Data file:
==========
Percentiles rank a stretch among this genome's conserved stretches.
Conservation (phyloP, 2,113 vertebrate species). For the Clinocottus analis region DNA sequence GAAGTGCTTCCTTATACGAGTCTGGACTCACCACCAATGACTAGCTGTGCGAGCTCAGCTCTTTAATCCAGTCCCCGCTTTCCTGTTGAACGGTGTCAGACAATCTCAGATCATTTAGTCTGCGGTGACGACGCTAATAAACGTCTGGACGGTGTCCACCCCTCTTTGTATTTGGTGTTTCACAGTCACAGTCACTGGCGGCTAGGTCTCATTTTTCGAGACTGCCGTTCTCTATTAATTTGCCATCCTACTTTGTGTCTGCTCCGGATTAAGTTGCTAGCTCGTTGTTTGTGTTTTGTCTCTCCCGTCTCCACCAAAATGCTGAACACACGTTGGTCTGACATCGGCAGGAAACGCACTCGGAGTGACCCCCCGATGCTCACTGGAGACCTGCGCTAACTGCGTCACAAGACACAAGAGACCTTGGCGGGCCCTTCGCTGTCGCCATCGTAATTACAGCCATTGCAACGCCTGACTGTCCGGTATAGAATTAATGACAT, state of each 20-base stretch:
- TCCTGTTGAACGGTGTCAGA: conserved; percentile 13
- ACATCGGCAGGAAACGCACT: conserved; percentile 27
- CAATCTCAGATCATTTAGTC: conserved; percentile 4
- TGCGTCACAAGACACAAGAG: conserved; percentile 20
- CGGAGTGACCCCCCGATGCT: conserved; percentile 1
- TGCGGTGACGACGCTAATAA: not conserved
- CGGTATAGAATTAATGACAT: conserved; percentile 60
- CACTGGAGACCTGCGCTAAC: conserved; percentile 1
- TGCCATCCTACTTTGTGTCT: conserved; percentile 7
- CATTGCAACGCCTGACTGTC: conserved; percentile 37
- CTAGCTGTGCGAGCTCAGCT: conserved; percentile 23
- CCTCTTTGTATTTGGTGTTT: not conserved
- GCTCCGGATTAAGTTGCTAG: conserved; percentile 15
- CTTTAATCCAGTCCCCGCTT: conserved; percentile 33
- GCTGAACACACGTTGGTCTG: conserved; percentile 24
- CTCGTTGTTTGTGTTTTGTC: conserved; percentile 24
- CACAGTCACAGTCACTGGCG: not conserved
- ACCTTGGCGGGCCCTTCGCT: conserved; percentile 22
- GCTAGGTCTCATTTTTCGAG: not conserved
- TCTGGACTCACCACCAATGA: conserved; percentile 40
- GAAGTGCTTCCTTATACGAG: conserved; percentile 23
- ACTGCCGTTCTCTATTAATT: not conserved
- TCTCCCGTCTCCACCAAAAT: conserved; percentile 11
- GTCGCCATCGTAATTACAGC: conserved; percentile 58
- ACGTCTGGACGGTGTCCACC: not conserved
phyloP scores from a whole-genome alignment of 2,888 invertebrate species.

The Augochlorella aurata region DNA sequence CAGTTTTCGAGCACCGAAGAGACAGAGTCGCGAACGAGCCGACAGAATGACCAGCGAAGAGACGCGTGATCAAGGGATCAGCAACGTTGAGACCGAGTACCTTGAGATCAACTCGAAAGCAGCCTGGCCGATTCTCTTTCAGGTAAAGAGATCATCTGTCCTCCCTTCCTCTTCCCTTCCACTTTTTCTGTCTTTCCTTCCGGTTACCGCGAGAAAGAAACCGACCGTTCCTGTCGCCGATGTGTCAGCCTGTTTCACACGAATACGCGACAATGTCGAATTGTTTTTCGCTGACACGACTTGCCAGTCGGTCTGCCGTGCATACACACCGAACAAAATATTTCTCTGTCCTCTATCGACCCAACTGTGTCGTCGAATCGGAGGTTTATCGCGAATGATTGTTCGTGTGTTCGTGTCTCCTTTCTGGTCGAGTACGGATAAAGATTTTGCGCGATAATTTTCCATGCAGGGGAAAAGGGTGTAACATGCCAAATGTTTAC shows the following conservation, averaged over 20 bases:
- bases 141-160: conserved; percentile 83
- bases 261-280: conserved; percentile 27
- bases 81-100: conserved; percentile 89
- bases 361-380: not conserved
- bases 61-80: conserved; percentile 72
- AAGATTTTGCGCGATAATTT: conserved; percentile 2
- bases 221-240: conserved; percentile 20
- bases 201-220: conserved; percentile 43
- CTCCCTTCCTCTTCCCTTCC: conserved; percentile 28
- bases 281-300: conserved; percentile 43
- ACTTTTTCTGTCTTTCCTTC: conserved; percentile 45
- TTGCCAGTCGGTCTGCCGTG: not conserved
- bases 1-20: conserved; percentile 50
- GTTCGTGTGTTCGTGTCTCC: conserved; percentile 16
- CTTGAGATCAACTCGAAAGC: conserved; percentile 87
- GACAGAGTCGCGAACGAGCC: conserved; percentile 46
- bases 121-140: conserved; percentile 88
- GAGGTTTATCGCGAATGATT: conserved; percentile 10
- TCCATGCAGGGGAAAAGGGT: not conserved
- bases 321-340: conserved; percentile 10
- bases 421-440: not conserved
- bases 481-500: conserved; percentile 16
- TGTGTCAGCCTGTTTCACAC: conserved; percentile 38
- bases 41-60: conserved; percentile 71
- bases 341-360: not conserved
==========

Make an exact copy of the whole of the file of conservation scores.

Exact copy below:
Percentiles rank a stretch among this genome's conserved stretches.
Conservation (phyloP, 2,113 vertebrate species). For the Clinocottus analis region DNA sequence GAAGTGCTTCCTTATACGAGTCTGGACTCACCACCAATGACTAGCTGTGCGAGCTCAGCTCTTTAATCCAGTCCCCGCTTTCCTGTTGAACGGTGTCAGACAATCTCAGATCATTTAGTCTGCGGTGACGACGCTAATAAACGTCTGGACGGTGTCCACCCCTCTTTGTATTTGGTGTTTCACAGTCACAGTCACTGGCGGCTAGGTCTCATTTTTCGAGACTGCCGTTCTCTATTAATTTGCCATCCTACTTTGTGTCTGCTCCGGATTAAGTTGCTAGCTCGTTGTTTGTGTTTTGTCTCTCCCGTCTCCACCAAAATGCTGAACACACGTTGGTCTGACATCGGCAGGAAACGCACTCGGAGTGACCCCCCGATGCTCACTGGAGACCTGCGCTAACTGCGTCACAAGACACAAGAGACCTTGGCGGGCCCTTCGCTGTCGCCATCGTAATTACAGCCATTGCAACGCCTGACTGTCCGGTATAGAATTAATGACAT, state of each 20-base stretch:
- TCCTGTTGAACGGTGTCAGA: conserved; percentile 13
- ACATCGGCAGGAAACGCACT: conserved; percentile 27
- CAATCTCAGATCATTTAGTC: conserved; percentile 4
- TGCGTCACAAGACACAAGAG: conserved; percentile 20
- CGGAGTGACCCCCCGATGCT: conserved; percentile 1
- TGCGGTGACGACGCTAATAA: not conserved
- CGGTATAGAATTAATGACAT: conserved; percentile 60
- CACTGGAGACCTGCGCTAAC: conserved; percentile 1
- TGCCATCCTACTTTGTGTCT: conserved; percentile 7
- CATTGCAACGCCTGACTGTC: conserved; percentile 37
- CTAGCTGTGCGAGCTCAGCT: conserved; percentile 23
- CCTCTTTGTATTTGGTGTTT: not conserved
- GCTCCGGATTAAGTTGCTAG: conserved; percentile 15
- CTTTAATCCAGTCCCCGCTT: conserved; percentile 33
- GCTGAACACACGTTGGTCTG: conserved; percentile 24
- CTCGTTGTTTGTGTTTTGTC: conserved; percentile 24
- CACAGTCACAGTCACTGGCG: not conserved
- ACCTTGGCGGGCCCTTCGCT: conserved; percentile 22
- GCTAGGTCTCATTTTTCGAG: not conserved
- TCTGGACTCACCACCAATGA: conserved; percentile 40
- GAAGTGCTTCCTTATACGAG: conserved; percentile 23
- ACTGCCGTTCTCTATTAATT: not conserved
- TCTCCCGTCTCCACCAAAAT: conserved; percentile 11
- GTCGCCATCGTAATTACAGC: conserved; percentile 58
- ACGTCTGGACGGTGTCCACC: not conserved
phyloP scores from a whole-genome alignment of 2,888 invertebrate species.

The Augochlorella aurata region DNA sequence CAGTTTTCGAGCACCGAAGAGACAGAGTCGCGAACGAGCCGACAGAATGACCAGCGAAGAGACGCGTGATCAAGGGATCAGCAACGTTGAGACCGAGTACCTTGAGATCAACTCGAAAGCAGCCTGGCCGATTCTCTTTCAGGTAAAGAGATCATCTGTCCTCCCTTCCTCTTCCCTTCCACTTTTTCTGTCTTTCCTTCCGGTTACCGCGAGAAAGAAACCGACCGTTCCTGTCGCCGATGTGTCAGCCTGTTTCACACGAATACGCGACAATGTCGAATTGTTTTTCGCTGACACGACTTGCCAGTCGGTCTGCCGTGCATACACACCGAACAAAATATTTCTCTGTCCTCTATCGACCCAACTGTGTCGTCGAATCGGAGGTTTATCGCGAATGATTGTTCGTGTGTTCGTGTCTCCTTTCTGGTCGAGTACGGATAAAGATTTTGCGCGATAATTTTCCATGCAGGGGAAAAGGGTGTAACATGCCAAATGTTTAC shows the following conservation, averaged over 20 bases:
- bases 141-160: conserved; percentile 83
- bases 261-280: conserved; percentile 27
- bases 81-100: conserved; percentile 89
- bases 361-380: not conserved
- bases 61-80: conserved; percentile 72
- AAGATTTTGCGCGATAATTT: conserved; percentile 2
- bases 221-240: conserved; percentile 20
- bases 201-220: conserved; percentile 43
- CTCCCTTCCTCTTCCCTTCC: conserved; percentile 28
- bases 281-300: conserved; percentile 43
- ACTTTTTCTGTCTTTCCTTC: conserved; percentile 45
- TTGCCAGTCGGTCTGCCGTG: not conserved
- bases 1-20: conserved; percentile 50
- GTTCGTGTGTTCGTGTCTCC: conserved; percentile 16
- CTTGAGATCAACTCGAAAGC: conserved; percentile 87
- GACAGAGTCGCGAACGAGCC: conserved; percentile 46
- bases 121-140: conserved; percentile 88
- GAGGTTTATCGCGAATGATT: conserved; percentile 10
- TCCATGCAGGGGAAAAGGGT: not conserved
- bases 321-340: conserved; percentile 10
- bases 421-440: not conserved
- bases 481-500: conserved; percentile 16
- TGTGTCAGCCTGTTTCACAC: conserved; percentile 38
- bases 41-60: conserved; percentile 71
- bases 341-360: not conserved